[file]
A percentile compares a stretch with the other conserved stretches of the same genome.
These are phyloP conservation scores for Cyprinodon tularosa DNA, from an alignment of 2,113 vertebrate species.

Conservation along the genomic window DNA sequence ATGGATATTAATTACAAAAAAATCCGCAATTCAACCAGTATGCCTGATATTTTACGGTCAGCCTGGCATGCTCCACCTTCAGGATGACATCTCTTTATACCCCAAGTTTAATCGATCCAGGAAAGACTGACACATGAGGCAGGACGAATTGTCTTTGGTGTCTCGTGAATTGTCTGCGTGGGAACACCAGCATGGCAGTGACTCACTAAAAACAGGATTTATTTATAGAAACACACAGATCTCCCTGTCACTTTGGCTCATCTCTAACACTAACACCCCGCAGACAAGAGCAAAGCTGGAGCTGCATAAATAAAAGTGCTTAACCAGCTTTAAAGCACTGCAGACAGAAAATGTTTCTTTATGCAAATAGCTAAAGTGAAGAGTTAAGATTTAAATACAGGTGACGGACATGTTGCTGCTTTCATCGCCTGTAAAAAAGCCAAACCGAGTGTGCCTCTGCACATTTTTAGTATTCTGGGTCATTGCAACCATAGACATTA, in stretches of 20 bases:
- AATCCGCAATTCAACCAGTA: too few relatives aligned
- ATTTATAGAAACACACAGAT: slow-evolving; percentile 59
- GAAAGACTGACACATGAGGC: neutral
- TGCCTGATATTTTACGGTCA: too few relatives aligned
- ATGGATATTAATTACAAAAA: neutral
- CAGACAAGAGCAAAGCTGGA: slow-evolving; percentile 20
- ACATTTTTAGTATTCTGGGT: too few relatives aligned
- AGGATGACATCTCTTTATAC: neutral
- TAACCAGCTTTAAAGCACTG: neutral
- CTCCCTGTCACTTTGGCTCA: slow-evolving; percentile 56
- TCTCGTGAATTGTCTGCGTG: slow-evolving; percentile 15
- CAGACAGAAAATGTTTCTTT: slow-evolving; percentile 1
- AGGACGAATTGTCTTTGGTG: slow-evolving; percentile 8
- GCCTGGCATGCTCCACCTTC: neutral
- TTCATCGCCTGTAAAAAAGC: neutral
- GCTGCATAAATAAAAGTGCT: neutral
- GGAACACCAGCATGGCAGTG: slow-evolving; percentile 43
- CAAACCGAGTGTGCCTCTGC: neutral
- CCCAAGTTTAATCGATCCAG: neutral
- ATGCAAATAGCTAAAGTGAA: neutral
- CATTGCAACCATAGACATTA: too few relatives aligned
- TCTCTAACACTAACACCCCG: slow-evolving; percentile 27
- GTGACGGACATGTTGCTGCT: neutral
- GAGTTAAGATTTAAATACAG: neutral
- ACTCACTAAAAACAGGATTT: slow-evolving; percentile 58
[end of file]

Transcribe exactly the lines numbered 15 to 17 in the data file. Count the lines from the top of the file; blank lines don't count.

- CAGACAGAAAATGTTTCTTT: slow-evolving; percentile 1
- AGGACGAATTGTCTTTGGTG: slow-evolving; percentile 8
- GCCTGGCATGCTCCACCTTC: neutral